No number, no lawsuit

Tossing a lawsuit alleging religious discrimination, the Sixth U.S. Circuit Court of Appeals found that an applicant could not sue after refusing to provide his Social Security number to a prospective employer. The plaintiff, an applicant for a position with an energy company, claimed that he had no number because he “disclaimed and disavowed it” on account of his sincerely held religious beliefs.

The company’s refusal to hire the plaintiff violated Title VII and Ohio state law, the complaint charged, requesting both injunctive relief in the form of a job and monetary damages. A federal district court judge dismissed the lawsuit, and the federal appellate panel affirmed.

Courts considering the issue apply a two-step analysis, the Sixth Circuit explained. First, the court determines whether the plaintiff established a “prima facie case of religious discrimination,” which requires proof that the plaintiff “(1) holds a sincere religious belief that conflicts with an employment requirement; (2) has informed the employer about the conflicts; and (3) was discharged or disciplined for failing to comply with the conflicting employment requirement.” If the plaintiff manages to establish a prima facie case, the burden shifts to the employer to show it could not “reasonably accommodate” the religious beliefs without “undue hardship.”

This suit failed under the first step, the panel said, because the Internal Revenue Code mandates that employers collect and provide the Social Security numbers of their employees. Because the company’s collection of the plaintiff’s number was a “requirement imposed by law” and not an “employment requirement,” the court had no need to consider the sincerity of the plaintiff’s beliefs.

The panel also noted that every other federal appellate court to consider the issue has concluded “that Title VII does not require an employer to reasonably accommodate an employee’s religious beliefs if such accommodation would violate a federal statute,” citing decisions from the Fourth, Eighth, Ninth, and Tenth Circuits, as well as federal district courts in Michigan and Virginia.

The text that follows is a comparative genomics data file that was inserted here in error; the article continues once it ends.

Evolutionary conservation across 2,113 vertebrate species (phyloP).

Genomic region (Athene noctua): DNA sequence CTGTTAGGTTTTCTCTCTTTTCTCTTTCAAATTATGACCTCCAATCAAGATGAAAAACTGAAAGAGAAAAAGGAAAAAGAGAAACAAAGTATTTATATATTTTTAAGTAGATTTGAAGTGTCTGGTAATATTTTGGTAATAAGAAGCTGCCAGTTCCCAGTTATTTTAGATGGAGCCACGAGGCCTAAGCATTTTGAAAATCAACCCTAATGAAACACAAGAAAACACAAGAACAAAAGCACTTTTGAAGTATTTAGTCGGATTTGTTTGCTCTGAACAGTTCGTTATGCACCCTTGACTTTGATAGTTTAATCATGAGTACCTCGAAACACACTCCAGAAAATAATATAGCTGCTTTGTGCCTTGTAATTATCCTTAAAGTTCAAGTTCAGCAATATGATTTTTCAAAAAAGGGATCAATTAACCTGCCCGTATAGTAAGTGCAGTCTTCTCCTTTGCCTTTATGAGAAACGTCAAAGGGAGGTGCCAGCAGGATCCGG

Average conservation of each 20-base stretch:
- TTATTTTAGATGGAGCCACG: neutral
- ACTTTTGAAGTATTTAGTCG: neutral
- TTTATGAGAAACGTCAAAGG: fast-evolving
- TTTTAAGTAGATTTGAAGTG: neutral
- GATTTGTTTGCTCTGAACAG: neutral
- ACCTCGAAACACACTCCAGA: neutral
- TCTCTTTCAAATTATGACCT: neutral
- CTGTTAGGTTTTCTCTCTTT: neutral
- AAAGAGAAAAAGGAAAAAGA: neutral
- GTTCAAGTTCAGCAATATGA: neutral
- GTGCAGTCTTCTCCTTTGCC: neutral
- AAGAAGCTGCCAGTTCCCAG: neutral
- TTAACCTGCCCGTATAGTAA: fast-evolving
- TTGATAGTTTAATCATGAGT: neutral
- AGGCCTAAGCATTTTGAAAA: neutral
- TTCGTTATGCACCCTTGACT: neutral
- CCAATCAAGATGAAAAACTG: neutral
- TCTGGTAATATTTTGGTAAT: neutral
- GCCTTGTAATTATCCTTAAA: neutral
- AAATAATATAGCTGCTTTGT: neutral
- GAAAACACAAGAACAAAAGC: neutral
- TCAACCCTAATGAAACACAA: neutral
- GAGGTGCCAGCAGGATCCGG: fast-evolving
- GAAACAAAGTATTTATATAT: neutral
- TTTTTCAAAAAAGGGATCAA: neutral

All of the courts have arrived “at the same, sensible conclusion: ‘

[A]n employer is not liable under Title VII when accommodating an employee’s religious beliefs would require the employer to violate federal … law,” the Sixth Circuit wrote. “This conclusion is consistent with Title VII’s text, which says nothing that might license an employer to disregard other federal statutes in the name of reasonably accommodating an employee’s religious practices.”

For employers, the decision provides even greater peace of mind. With five federal appellate courts in agreement that a religious discrimination claim will not stand against an employer that complies with federal requirements to collect an applicant’s Social Security number, companies do not have to worry about the merits of a Title VII lawsuit under such circumstances.

Read the opinion.

Regional religiosity and financial scandals

A July 2, 2010 article in the Nashville Business Journal and other publications reported that a study by accounting faculty members Sean McQuire, Thomas Omer and Nathan Sharp at the Mays Business School of Texas A&M University revealed that the more religious the state, the less chance there is of financial malfeasance.  The researchers concluded that for every 10% increase in the population’s religiosity, the odds that a firm headquartered there will be sued over accounting issues decreases by 49%. According to a Gallop poll of residents who said that religion was important to them, Mississippi, at 86% was number one, followed by Alabama at 84%. New York was last, at 44%.

The study also found that small and medium-sized firms tend to use religion as a self-regulating mechanism in the absence of more formal external monitoring.  Sharp cautioned that the study is more a measure of an overall accounting approach among multiple firms of various sizes in the Bible Belt and cannot predict massive frauds such as those at Birmingham-based HealthSouth Corp., Clinton, Miss.-based WorldCom and Houston-based Enron. “We would view them as anomalies,” Sharp said. “We focused on smaller, systemic aggressive accounting occurring as almost a part of doing business. On average, when you hold everything constant, accounting practices are less aggressive in areas with high religiosity.” Sharp added that the study did not account for people using religion itself as a means to defraud.

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